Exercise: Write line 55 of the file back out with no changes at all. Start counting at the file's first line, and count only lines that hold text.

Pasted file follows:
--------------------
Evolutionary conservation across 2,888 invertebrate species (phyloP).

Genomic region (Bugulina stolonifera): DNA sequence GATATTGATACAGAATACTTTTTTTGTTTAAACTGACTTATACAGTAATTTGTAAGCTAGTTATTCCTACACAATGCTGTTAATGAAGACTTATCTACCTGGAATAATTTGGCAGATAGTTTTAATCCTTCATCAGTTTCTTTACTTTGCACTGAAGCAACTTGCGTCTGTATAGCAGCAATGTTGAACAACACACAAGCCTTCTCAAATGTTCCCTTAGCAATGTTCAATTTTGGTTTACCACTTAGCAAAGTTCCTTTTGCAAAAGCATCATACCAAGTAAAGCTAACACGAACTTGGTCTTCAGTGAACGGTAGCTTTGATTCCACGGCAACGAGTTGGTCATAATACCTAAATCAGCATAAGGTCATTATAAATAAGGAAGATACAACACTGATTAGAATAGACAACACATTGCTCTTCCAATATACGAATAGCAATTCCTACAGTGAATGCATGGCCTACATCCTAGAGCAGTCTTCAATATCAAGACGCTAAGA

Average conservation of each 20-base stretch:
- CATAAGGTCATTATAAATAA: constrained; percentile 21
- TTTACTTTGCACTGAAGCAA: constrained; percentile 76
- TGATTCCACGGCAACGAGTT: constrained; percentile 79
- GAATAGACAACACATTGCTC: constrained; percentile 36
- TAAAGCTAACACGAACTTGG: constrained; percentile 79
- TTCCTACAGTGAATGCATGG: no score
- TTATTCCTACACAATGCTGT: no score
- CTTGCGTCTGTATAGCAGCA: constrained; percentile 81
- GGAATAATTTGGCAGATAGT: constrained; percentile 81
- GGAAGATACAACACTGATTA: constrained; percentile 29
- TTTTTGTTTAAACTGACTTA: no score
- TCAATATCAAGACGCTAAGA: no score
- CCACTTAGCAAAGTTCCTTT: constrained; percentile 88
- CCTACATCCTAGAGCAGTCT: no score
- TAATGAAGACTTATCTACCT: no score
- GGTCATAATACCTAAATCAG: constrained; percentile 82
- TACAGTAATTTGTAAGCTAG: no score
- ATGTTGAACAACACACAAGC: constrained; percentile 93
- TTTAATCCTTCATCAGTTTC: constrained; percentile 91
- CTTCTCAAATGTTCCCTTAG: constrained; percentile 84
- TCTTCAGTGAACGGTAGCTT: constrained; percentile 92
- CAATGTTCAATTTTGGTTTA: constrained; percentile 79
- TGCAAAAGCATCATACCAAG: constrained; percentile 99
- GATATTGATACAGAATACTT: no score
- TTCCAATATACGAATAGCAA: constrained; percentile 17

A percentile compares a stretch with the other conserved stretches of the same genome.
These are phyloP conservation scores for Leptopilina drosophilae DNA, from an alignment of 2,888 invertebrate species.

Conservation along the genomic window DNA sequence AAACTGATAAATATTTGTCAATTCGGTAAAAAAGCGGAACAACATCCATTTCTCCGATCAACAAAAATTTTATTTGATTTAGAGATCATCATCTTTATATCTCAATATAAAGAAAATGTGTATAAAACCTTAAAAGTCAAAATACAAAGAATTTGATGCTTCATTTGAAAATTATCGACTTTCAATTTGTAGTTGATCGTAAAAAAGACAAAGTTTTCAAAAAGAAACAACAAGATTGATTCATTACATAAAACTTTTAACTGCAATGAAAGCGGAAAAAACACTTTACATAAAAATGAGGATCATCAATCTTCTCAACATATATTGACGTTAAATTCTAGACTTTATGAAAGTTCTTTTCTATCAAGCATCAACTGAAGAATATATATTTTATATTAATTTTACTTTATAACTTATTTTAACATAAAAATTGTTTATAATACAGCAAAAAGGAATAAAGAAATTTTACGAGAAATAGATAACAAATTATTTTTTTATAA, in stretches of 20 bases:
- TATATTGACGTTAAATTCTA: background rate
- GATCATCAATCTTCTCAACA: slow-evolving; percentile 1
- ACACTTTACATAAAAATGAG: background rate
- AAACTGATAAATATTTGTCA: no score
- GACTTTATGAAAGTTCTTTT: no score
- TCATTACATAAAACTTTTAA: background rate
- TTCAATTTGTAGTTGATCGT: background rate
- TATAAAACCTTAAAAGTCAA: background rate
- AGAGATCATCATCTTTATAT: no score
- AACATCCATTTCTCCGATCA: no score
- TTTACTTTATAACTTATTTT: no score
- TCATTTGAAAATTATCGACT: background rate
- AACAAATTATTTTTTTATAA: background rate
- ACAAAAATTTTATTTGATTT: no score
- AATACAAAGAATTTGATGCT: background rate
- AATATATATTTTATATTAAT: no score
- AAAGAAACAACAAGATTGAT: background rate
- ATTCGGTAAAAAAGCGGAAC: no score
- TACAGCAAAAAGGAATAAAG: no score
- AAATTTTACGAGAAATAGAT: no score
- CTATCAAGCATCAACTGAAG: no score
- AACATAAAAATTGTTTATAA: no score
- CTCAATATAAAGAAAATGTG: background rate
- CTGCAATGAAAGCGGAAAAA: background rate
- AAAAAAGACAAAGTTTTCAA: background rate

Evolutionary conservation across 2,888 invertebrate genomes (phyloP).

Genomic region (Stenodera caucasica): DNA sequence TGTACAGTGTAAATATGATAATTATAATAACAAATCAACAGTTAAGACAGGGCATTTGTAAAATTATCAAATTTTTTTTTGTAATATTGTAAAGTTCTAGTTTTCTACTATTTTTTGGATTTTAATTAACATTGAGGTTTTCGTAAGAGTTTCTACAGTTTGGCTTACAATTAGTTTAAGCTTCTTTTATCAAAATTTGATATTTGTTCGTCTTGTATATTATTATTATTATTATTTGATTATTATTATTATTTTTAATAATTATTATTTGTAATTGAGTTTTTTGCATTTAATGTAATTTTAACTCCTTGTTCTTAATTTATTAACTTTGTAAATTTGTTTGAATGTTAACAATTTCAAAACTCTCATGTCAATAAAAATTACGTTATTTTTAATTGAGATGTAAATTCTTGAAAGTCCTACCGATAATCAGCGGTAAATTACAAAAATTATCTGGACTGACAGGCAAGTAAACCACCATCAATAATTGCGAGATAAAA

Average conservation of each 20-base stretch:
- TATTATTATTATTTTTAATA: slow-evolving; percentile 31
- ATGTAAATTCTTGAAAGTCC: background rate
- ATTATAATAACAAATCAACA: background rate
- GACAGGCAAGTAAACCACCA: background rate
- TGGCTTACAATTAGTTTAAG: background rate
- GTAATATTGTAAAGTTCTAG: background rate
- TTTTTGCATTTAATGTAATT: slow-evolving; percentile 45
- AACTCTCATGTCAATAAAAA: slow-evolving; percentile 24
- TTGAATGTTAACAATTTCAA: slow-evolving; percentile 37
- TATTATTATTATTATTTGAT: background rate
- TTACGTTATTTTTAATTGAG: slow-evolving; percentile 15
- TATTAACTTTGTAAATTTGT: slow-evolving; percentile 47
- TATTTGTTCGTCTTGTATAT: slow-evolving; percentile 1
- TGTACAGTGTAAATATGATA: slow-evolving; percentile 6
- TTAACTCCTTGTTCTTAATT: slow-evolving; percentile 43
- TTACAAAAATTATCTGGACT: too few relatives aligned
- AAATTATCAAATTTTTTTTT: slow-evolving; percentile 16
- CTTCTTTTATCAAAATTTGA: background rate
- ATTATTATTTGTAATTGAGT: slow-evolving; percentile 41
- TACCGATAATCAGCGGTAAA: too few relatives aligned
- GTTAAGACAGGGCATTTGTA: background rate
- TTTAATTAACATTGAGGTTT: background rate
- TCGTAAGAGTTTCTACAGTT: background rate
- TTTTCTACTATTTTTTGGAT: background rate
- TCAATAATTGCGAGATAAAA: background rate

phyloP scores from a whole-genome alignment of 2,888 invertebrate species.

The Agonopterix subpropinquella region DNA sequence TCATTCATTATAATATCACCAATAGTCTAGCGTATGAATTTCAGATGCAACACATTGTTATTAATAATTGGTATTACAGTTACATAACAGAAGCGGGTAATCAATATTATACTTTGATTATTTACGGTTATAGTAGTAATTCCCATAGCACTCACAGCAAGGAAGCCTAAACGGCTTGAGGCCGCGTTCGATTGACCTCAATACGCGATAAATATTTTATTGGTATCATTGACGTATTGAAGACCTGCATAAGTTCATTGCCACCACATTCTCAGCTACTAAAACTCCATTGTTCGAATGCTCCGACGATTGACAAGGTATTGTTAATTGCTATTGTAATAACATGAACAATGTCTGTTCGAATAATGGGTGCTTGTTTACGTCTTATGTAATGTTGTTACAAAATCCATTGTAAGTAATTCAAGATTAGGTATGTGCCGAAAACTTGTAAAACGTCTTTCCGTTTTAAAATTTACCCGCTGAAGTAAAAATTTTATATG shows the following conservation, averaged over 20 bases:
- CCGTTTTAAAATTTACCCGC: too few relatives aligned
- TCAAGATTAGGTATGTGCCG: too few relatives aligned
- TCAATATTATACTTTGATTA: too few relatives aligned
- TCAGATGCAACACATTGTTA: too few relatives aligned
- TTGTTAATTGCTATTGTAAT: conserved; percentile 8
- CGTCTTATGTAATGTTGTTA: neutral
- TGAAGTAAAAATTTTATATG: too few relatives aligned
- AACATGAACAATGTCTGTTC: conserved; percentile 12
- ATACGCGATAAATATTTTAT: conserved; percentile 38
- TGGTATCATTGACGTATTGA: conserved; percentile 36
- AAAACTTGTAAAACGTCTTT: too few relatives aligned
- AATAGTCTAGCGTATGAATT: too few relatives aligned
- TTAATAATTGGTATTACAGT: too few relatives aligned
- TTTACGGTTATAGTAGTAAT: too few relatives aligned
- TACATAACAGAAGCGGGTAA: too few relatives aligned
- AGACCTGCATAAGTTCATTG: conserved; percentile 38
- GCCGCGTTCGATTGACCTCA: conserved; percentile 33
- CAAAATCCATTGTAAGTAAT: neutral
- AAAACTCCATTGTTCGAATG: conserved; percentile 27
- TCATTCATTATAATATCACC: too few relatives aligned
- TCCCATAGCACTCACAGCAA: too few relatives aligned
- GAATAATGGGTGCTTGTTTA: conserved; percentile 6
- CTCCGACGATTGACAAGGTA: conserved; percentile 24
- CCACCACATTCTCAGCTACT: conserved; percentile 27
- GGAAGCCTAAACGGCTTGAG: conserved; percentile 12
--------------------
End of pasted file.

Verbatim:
- CTGCAATGAAAGCGGAAAAA: background rate